Shafter, Arvin satellite campuses included in Measure J provisions


Morgan Park, Reporter

Measure J, the $503 million bond measure that would enable new construction and renovation across the schools of the Kern Community College District, is heading to a vote on Nov. 8.

The biggest expenditures of the bond comes from Bakersfield College, and two of the larger projects won’t actually be on campus.

Instead, the college plans on building two new satellite campuses: one in Shafter, and one in or near Arvin. The projects would cost $25 million each.

“Passing Measure J is the first step in making BC in Arvin a reality,” said former BC student Jose Gurolla, 23, a city council member in Arvin and current mayoral candidate.

Gurolla has been on the city council since he was 19 and has been a big proponent of expanding Arvin’s education.

Currently, anybody in the city seeking a college education has to make the trek out to BC’s main campus.

“My goal would be for students to be to get their AA degrees out here. That includes science classes, computer lab, library and other things that we can do,” he said.

Gurolla sees a satellite campus in Arvin as a gateway to future corporate partnerships that would grow the city’s economy.

“As a city, we can say to potential employers, ‘If you locate yourself in Arvin, we can work with the college district to offer training to your employees, so by the time you open, you have a trained workforce,’” he said.

Gurolla doesn’t have any exact statistics but said that high school graduates in Arvin see a significant drop-off in higher education once they graduate, and only three percent of the population has a bachelor’s degree.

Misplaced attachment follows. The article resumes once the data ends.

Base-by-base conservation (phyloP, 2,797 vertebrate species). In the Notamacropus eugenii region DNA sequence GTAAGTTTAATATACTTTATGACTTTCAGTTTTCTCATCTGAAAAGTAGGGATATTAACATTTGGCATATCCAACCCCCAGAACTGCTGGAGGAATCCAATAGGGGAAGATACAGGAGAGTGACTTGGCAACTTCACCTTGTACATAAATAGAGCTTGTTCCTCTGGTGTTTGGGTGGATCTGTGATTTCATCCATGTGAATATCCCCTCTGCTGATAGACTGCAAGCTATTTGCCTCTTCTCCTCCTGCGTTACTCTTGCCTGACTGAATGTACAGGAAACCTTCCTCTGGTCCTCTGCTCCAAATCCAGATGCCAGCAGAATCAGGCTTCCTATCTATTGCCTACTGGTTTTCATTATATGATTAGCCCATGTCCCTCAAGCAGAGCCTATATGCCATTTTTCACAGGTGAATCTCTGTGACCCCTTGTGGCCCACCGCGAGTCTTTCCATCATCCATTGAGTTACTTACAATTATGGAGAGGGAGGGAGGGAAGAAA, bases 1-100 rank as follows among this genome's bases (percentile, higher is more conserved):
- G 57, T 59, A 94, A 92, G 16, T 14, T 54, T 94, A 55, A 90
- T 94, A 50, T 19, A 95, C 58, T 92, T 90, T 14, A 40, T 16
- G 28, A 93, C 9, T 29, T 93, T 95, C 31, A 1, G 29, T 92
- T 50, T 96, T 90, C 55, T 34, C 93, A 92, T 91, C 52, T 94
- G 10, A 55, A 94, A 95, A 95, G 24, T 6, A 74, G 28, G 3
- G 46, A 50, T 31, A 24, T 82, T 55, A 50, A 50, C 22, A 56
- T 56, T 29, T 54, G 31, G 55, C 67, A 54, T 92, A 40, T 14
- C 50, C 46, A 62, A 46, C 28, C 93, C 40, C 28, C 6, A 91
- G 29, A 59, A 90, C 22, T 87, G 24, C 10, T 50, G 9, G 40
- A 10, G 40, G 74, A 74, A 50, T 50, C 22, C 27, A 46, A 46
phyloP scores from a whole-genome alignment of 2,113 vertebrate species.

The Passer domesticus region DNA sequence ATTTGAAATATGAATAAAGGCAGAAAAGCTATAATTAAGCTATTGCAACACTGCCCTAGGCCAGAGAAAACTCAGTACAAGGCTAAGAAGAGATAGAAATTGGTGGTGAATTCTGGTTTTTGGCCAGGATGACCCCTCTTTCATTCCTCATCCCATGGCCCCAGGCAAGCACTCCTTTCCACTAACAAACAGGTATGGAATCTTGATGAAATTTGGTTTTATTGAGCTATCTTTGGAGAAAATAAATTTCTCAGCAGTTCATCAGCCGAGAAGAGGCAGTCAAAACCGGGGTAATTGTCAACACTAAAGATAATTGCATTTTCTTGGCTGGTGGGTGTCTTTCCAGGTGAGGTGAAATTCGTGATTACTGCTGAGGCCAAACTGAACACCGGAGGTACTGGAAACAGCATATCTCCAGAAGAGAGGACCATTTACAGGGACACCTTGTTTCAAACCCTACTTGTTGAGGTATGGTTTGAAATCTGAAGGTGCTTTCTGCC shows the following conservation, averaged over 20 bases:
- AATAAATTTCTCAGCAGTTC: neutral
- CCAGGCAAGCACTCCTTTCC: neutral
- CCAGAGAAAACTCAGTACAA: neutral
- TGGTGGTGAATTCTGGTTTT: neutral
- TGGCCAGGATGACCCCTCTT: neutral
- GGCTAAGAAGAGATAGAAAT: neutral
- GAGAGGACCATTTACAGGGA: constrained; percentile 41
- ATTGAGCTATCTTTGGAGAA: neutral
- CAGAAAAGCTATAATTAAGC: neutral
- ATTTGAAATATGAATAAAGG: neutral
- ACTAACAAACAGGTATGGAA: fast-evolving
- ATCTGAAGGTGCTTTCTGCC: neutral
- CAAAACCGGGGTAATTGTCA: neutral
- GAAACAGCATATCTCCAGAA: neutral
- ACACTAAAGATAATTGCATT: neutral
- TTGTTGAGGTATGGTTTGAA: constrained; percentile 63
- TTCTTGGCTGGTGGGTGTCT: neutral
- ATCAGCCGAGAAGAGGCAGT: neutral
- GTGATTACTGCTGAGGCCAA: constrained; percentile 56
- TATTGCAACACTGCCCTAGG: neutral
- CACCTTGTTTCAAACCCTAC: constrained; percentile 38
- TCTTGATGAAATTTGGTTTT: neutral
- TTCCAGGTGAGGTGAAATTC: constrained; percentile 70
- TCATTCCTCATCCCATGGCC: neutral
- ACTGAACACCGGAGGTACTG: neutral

Gurolla sees the BC Delano campus as the standard that he wants to see in his hometown.

“If we can get close to what Delano has, it would be a game changer for Arvin.”

Shafter’s satellite campus project is listed as the Technical Outreach Center in Measure J.

The name suggests that the center that would focus on vocational classes, though, it has been difficult to get a straight answer about specifics of the projects.

“From an economic standpoint, we see ourselves as needing labor training. We need a qualified workforce for the city to grow,” said David Franz, schools project director for the city of Shafter.

“If you want to attend college and you live in Shafter, you’re looking at a 30-minute drive no matter what: if you’re going to Taft, the Delano campus at BC or the main campus. And that’s a big obstacle for a lot of our students.”

Franz said that a study on Shafter over seven years ago pegged Shafter as a good candidate for a new campus construction that would have likely ended up near 7th Standard Road.

“For whatever reason, it was put on the backburner. I think some of it had to do with the economy being down. A lot of things changed around 2008 and 2009,” he said.

Franz and the city of Shafter don’t have a lot of say in when construction would begin on the center if Measure J passes.

“From our perspective, it would be a huge thing for Shafter,” he said.

“It’s going to impact us a lot, but it’s just not something we’re going to have a decision about.”

BC’s list of potential projects has well over 100 entries that amount to over $400 million on its own.

Since the bond’s funds would be split and slowly distributed over time between BC, the Delano campus, Porterville College, and Cerro Coso College.

It’s clear that not everything on any of the schools’ lists will get done.